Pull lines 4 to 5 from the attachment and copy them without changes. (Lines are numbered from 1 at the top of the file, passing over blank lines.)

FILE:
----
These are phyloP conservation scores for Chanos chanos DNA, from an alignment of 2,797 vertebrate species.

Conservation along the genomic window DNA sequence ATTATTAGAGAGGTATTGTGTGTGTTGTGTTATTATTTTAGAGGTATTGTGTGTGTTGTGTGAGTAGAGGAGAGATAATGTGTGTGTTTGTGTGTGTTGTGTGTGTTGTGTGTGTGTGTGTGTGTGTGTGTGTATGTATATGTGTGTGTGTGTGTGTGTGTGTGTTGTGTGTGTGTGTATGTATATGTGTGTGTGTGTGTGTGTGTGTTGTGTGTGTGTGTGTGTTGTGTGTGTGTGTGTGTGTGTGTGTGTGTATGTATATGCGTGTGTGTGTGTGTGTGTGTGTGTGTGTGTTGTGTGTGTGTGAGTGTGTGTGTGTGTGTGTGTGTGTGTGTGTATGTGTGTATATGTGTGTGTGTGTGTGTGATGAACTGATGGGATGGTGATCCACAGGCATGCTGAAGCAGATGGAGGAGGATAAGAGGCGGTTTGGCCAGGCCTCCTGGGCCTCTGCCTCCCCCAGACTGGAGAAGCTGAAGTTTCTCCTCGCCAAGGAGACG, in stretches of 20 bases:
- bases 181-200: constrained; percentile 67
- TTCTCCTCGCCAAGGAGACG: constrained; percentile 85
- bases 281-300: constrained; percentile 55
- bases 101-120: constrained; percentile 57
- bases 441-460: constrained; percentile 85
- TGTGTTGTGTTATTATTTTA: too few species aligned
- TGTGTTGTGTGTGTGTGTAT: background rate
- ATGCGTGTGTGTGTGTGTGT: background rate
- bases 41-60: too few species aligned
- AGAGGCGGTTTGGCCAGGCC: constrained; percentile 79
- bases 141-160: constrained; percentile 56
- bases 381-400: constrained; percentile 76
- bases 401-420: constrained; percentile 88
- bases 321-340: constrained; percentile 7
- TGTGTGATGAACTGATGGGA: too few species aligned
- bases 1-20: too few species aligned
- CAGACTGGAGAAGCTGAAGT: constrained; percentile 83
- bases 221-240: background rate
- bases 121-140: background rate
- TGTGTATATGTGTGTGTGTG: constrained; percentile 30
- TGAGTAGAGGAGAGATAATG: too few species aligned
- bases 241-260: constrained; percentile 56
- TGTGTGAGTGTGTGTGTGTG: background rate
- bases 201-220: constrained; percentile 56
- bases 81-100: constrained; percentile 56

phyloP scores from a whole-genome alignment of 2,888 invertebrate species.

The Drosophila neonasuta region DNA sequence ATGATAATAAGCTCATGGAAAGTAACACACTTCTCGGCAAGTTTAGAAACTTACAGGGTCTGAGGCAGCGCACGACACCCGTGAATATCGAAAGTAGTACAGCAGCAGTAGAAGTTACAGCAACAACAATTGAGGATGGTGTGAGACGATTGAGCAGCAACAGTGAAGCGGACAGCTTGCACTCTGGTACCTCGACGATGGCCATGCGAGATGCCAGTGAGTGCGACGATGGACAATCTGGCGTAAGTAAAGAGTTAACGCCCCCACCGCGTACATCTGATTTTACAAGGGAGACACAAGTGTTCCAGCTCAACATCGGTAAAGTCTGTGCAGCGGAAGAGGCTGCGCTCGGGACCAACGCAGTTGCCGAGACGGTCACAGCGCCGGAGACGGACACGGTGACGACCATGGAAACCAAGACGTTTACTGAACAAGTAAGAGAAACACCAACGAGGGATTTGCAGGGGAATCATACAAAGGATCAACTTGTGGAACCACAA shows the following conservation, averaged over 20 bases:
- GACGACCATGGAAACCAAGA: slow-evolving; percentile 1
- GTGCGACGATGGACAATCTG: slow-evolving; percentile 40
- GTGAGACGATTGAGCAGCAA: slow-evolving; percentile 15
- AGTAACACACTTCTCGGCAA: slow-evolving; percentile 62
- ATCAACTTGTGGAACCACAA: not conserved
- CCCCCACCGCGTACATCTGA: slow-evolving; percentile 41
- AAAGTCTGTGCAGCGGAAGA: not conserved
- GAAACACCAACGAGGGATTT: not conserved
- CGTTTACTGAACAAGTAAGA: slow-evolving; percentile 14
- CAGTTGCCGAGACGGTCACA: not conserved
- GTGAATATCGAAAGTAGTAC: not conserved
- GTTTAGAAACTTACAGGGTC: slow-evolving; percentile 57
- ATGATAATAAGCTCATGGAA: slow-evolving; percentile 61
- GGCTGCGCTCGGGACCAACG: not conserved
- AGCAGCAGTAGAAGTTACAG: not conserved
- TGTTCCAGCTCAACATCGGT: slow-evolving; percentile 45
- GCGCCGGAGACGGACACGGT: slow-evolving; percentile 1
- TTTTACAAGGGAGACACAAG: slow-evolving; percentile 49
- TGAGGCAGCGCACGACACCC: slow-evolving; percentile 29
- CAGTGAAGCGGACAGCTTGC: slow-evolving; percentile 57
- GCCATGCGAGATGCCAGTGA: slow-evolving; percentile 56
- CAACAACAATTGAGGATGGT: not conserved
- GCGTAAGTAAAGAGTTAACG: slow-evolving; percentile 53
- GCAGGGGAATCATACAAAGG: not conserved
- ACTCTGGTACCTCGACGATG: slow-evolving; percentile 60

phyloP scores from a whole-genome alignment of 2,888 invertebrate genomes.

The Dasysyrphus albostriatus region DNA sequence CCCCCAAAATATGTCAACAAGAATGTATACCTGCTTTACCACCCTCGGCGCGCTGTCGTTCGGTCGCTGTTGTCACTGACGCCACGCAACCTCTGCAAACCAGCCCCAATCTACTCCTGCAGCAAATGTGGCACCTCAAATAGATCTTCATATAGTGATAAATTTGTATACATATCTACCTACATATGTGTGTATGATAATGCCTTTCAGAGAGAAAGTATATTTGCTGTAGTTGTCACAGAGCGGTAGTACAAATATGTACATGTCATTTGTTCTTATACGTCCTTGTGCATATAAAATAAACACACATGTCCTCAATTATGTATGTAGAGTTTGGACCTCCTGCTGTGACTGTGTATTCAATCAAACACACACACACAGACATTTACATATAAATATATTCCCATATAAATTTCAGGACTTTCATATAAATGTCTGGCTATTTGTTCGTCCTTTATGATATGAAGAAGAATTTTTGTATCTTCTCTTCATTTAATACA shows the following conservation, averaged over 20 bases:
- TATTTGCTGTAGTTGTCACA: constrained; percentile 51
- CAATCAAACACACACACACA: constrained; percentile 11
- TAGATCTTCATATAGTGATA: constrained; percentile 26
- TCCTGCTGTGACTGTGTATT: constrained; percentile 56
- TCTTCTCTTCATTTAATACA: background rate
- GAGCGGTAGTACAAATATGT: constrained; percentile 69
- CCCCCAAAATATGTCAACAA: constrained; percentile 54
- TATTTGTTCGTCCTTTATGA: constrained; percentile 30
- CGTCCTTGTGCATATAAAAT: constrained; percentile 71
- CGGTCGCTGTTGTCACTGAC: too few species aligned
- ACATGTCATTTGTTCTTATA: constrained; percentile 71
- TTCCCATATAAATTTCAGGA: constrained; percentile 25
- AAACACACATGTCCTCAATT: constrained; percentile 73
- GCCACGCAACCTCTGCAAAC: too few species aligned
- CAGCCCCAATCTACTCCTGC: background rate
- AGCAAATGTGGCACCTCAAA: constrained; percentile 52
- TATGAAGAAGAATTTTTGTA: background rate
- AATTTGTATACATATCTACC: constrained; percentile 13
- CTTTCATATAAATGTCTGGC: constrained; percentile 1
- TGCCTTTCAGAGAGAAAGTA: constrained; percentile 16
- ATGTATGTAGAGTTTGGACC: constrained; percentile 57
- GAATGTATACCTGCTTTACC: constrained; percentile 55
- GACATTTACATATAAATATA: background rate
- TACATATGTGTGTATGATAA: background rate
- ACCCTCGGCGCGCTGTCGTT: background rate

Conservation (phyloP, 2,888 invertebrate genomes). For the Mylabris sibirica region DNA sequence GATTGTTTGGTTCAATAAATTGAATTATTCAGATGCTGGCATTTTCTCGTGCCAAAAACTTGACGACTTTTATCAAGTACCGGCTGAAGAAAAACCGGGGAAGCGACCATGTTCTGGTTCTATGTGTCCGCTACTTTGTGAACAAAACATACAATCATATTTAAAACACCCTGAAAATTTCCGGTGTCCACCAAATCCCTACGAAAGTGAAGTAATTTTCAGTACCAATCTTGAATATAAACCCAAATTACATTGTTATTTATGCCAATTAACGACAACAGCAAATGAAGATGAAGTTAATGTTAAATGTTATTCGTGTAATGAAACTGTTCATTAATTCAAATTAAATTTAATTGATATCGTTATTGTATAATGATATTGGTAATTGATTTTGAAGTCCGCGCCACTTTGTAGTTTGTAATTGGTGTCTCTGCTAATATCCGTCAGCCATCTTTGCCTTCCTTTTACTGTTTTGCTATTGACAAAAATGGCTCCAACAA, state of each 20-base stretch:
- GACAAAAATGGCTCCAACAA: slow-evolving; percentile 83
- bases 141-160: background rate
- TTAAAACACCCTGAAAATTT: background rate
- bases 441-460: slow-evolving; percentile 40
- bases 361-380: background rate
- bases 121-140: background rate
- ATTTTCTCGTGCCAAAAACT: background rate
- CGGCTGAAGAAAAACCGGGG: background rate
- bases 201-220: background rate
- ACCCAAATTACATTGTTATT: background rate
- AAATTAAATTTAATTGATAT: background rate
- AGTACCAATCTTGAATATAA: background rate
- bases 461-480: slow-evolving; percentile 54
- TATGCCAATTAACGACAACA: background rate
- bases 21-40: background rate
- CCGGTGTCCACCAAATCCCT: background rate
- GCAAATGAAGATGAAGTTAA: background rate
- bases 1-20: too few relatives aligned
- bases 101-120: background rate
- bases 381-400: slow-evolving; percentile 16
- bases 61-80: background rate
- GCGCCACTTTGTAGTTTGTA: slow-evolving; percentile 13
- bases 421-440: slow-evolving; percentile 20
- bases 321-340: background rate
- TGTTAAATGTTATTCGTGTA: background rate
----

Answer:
- TTCTCCTCGCCAAGGAGACG: constrained; percentile 85
- bases 281-300: constrained; percentile 55